Tauranga-based House of Science chief executive Chris Duggan will never forget flying 13km above planet Earth watching enthralled as an international team of astronomers gathered data from distant suns.

She and Tauranga MP Simon Bridges were among nine VIPs on the joint venture Boeing 747 that deployed an infrared sensitive telescope once it reached the Earth's stratosphere.

The jet took off from Christchurch Airport at 5pm on Friday, crossed into a time zone that put them into Thursday and then landed 10 hours later at 3am on Saturday.

"We time travelled," she quipped.

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The former chemistry teacher was in her element on the converted commercial airliner, which was mothballed in an American desert until Nasa gave it a second life.

"It was very complicated stuff. It was mostly people sitting behind screens gathering data from the far reaches of our galaxy and beyond."

The aircraft flew above the infrared-blocking water vapour that enveloped Earth. Mrs Duggan had been concerned that 10 hours in the air could become a bit tedious but instead the time flew by and she really loved it.

"There was so much going on and I had so many questions to ask that I did not even think of going to sleep. It was so cool."

The flight completed 10 tasks lasting from 30 to 90 minutes. Using the science of spectroscopy, the telescope picked up different wave lengths of light which told scientists about the chemistry of particles that surrounded stars.

"It was fascinating - the educators were constantly talking about what was going on."

Without naming names, Mrs Duggan said there was a range of different backgrounds among the guests so not everyone managed to stay awake.

The plane flew south in a huge arc until it was closer to Antarctica than New Zealand and then returned to Christchurch.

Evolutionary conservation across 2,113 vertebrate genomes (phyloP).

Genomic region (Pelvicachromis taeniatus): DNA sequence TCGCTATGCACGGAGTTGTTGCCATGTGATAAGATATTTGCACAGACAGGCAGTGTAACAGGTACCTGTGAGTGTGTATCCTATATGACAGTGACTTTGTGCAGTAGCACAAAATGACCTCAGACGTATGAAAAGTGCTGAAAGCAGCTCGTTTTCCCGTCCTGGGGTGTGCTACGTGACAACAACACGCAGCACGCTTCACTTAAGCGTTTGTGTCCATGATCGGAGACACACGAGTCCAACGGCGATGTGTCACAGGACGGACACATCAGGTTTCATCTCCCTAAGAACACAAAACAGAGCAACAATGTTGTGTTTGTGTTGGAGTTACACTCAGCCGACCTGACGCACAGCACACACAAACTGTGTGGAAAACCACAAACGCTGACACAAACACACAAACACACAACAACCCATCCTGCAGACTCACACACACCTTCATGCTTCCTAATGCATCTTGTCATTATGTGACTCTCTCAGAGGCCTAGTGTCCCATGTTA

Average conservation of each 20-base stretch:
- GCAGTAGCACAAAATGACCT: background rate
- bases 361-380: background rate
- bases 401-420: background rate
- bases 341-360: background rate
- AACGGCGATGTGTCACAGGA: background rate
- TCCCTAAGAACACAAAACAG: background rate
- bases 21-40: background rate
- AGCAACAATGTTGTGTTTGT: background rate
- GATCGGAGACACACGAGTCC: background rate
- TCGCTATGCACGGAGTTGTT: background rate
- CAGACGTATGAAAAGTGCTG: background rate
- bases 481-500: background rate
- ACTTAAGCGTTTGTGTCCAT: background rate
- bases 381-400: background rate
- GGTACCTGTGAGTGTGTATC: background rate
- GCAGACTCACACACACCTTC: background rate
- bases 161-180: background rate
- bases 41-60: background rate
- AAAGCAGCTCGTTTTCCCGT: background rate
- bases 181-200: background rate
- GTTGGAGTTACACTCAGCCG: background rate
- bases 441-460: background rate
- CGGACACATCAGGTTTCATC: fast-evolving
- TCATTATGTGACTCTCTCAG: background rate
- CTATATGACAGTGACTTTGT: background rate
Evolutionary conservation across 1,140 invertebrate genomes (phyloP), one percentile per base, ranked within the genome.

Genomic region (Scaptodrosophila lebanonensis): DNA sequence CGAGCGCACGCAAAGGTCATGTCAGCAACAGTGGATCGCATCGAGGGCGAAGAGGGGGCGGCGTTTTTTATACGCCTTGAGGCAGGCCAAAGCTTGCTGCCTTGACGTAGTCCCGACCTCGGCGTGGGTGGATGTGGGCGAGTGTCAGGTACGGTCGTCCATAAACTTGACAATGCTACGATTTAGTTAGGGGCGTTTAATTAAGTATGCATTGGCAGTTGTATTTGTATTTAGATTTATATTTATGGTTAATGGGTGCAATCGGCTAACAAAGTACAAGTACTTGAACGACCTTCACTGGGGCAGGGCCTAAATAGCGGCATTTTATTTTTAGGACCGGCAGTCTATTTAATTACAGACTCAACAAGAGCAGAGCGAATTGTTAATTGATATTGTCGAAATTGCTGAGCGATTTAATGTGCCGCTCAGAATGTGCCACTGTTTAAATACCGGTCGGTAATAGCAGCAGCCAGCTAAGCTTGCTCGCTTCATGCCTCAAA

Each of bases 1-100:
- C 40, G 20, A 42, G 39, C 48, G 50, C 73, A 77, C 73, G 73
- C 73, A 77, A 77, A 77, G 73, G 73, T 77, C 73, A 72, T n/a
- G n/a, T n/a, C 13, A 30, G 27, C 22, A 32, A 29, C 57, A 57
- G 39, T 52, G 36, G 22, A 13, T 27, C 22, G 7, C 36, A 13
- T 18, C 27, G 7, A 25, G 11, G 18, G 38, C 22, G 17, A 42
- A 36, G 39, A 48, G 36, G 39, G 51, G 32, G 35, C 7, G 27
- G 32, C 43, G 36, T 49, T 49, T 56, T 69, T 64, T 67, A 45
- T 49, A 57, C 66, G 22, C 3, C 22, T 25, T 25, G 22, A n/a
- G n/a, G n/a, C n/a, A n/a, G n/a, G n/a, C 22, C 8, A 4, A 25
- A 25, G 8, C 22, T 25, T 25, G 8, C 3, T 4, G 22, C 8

The only discomfort was that the interior of the aircraft had to be kept at a chilly 10C to 12C for the instruments to operate successfully. There was also very little moisture at that altitude so they "worked hard" to stay hydrated.

"It wasn't so bad for an hour or two, but it gets to you after a while."

The branch of Nasa is based in Christchurch for two of the winter months each year so scientists can collect data from stars observable in the Southern Hemisphere.

The thing that impressed Mrs Duggan most was realising how much chemistry was involved in astronomy.

"I was blown away by how this was a working model of chemistry in action."

She took videos of astronomers answering questions submitted by the Gate Pa and Te Puke primary schools that she would be playing to the classes.

Mrs Duggan said the invitation from Nasa came out of the blue and made her daughter, an air crash investigation student in the United States, very jealous.

Only a couple of flights took VIPs during its two months of studying the heavens above the Southern Hemisphere. "It was a once-in-a-lifetime opportunity."

Stratospheric Observatory for Infrared Astronomy (SOFIA)
- Uses a converted 40-year-old Boeing 747 owned by Nasa
- All astronomical instruments owned by a German scientific team
- Flies up to 4km higher than commercial flights
- Fitted with gyro-stabilised 2.7 diameter telescope
- Four data-gathering flights a week
- Only one of its kind in the world